Many of Linden Hills’ most familiar sights lie close to Lake Harriet and roughly between 39th and 43rd Streets. Certainly that’s true for me as a resident of this area, but it applies even to outsiders who come for the recreational and shopping opportunities. Familiar or not, I was glad to spend a beautiful morning winding an 8.3-mile path through this area in the brief interlude before snow returned. (Photos from the earlier walk through the northern portion of the neighborhood show enough snow for one neighborhood.)
As usual, the route consisted of a main loop (shown in blue) supplemented by spurs (shown in red). The starting and ending point (A and B) for the main loop was the intersection of 43rd Street West and Sheridan and Upton Avenues South. The northwest corner of that intersection houses a 2016 building named “Linden43” with 29 apartments in its upper three stories and commercial space on the ground floor. On the southwest corner is New Gild Jewelers in a 1914 building with second-floor apartments and then, proceeding west on 43rd Street, Zumbro Cafe, Rose Street Patisserie (recessed out of sight), and Settergren Hardware.
Beyond Linden43 on the north side is a smaller commercial building from 1905 containing Naviya’s Thai Brasserie and a Dunn Brothers Coffee location. And then come two buildings that started out (in 1902 and 1903) as houses but have been converted to occupancy by multiple commercial tenants. When built, they weren’t side by side: the western one was relocated from the other side of Sheridan in 1913.
The far side of those former houses is Vincent Avenue, where I turned north. First, though, I temporarily continued into the 2900 block of 43rd Street West. That forward-and-back spur brought me past the Linden Hills Library, a 1931 Tudor-revival gem recognized as a historic landmark.
Because the prior episode of this series focused so heavily on single-family dwellings and duplexes, I planned to generally skip over those without note this time, even though some are just as striking as their northern peers. However, I already made my first three exceptions in the 4100 block of Vincent Avenue South.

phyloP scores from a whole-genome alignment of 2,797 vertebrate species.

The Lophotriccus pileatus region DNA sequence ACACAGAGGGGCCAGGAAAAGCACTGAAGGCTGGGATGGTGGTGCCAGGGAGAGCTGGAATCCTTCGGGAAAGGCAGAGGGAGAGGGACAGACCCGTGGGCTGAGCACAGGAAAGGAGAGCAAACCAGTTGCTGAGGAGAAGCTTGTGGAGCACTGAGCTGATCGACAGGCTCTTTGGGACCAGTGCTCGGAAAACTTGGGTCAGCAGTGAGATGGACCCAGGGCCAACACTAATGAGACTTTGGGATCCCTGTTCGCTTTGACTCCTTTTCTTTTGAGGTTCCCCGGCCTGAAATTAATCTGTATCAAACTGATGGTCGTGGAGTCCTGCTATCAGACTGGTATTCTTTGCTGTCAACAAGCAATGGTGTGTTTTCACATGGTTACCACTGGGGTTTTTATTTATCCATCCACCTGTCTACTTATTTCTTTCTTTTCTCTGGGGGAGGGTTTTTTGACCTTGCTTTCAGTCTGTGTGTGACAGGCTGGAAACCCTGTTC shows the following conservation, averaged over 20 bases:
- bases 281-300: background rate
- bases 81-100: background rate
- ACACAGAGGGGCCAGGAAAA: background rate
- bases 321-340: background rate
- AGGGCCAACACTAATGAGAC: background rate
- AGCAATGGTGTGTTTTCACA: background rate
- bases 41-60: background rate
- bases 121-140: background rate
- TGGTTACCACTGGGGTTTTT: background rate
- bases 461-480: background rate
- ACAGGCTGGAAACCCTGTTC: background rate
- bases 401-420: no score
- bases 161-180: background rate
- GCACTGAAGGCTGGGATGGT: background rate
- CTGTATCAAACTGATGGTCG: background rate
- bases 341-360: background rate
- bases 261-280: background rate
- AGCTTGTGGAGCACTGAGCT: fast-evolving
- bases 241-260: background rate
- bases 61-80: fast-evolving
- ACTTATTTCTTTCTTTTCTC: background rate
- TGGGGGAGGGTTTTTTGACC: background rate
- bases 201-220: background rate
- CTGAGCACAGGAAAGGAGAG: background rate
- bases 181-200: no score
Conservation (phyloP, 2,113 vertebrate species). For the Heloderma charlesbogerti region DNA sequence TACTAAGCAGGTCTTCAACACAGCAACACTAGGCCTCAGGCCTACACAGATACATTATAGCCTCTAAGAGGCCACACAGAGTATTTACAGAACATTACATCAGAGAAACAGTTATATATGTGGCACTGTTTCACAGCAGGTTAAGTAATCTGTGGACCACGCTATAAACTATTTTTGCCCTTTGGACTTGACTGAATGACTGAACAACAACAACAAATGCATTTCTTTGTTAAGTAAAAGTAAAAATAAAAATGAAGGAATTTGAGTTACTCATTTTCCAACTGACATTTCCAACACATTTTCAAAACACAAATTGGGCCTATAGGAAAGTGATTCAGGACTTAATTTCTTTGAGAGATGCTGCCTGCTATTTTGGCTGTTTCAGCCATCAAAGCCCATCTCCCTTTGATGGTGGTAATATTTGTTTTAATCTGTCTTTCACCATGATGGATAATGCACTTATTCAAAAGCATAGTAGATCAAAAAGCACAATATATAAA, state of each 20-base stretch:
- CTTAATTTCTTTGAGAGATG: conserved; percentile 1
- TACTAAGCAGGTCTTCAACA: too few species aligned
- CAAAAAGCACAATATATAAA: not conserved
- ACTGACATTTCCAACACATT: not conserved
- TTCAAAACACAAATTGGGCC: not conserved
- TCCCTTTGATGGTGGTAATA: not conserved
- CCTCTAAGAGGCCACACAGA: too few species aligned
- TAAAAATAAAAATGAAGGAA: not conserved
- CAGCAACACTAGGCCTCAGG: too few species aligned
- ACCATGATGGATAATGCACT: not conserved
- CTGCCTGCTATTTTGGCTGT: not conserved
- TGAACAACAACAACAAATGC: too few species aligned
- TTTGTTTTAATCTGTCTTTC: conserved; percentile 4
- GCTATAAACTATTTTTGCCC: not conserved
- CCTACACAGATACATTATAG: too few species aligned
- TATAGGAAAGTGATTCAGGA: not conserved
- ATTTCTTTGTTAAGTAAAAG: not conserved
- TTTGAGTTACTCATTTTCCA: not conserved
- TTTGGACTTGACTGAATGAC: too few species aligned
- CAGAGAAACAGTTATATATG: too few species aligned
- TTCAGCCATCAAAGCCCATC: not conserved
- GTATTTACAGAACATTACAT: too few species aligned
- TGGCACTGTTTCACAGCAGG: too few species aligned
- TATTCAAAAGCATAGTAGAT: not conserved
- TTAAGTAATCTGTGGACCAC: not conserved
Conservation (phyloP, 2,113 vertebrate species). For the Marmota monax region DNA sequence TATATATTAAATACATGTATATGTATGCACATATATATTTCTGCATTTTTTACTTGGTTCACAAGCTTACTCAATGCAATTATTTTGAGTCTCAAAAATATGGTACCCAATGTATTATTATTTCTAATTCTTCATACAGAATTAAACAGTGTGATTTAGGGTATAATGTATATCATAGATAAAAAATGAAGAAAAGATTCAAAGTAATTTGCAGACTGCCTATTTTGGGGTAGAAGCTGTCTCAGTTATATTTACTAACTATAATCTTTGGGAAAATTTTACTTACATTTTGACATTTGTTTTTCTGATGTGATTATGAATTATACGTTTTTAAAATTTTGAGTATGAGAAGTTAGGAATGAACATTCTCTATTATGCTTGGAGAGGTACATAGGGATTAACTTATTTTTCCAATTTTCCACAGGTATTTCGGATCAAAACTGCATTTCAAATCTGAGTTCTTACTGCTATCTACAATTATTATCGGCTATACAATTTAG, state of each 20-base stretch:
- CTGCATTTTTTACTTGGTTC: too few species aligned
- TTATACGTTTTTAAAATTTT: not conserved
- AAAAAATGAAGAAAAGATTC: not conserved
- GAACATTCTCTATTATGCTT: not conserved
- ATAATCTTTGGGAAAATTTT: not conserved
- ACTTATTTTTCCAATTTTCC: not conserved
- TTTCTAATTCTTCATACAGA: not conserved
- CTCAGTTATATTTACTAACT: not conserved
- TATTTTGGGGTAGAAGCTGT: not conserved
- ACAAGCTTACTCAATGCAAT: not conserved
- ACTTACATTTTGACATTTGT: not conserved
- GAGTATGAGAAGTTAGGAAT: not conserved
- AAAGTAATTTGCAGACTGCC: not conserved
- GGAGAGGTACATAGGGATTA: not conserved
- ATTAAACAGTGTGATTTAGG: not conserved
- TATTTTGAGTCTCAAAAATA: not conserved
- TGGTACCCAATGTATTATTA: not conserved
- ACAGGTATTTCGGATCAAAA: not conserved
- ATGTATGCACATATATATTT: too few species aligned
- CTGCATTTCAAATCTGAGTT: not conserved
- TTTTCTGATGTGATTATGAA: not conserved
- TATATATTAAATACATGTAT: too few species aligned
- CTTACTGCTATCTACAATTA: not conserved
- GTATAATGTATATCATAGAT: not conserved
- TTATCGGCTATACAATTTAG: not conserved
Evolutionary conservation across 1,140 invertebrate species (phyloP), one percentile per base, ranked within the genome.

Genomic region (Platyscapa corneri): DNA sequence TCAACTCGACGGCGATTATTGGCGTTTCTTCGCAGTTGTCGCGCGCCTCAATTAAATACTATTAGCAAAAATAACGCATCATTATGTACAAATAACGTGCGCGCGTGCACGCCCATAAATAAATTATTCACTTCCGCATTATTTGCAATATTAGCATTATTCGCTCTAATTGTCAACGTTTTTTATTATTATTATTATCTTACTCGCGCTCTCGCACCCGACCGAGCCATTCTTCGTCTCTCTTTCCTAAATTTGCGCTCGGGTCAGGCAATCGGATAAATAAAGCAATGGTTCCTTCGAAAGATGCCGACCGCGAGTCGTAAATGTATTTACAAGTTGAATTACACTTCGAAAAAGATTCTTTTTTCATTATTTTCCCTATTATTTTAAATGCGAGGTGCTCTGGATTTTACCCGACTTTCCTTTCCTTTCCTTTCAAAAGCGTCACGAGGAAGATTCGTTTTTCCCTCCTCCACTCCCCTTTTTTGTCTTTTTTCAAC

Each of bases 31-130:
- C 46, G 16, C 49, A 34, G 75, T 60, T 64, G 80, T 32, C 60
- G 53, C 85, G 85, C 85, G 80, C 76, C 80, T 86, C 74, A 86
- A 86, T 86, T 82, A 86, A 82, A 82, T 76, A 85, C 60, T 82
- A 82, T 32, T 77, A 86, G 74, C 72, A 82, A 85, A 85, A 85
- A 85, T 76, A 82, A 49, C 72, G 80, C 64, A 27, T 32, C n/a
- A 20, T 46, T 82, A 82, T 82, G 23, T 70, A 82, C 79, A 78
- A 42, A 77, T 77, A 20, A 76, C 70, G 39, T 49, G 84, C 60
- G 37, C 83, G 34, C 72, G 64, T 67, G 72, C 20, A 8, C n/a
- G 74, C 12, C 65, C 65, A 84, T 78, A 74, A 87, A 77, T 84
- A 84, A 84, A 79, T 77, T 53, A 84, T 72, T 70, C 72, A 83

Two homeowners on the eastern side of that block seemed particularly solicitous toward my experience as a sidewalk dweller. One colorfully painted their garage door and staircase retaining wall, while the other positioned a bench so as to blur the usual dichotomy between private and public space.
Meanwhile on the western side of that same block, an extra house is tucked behind the corner duplex on higher ground with only a narrow driveway to connect it to Vincent Avenue. This unusual situation is best appreciated with the aid of the plat map and an aerial view.
The street grid has a discontinuity at 40th Street, the transition into the Cottage City area. North of there, I continued northward on Upton Avenue, then returned southward on Thomas Avenue. As I entered the 3900 block of Thomas, my eye was drawn to a building shaped so as to maximize windows. Built in 1914 as a four-unit apartment building on three of the narrow Cottage City lots, it now is a five-unit condo.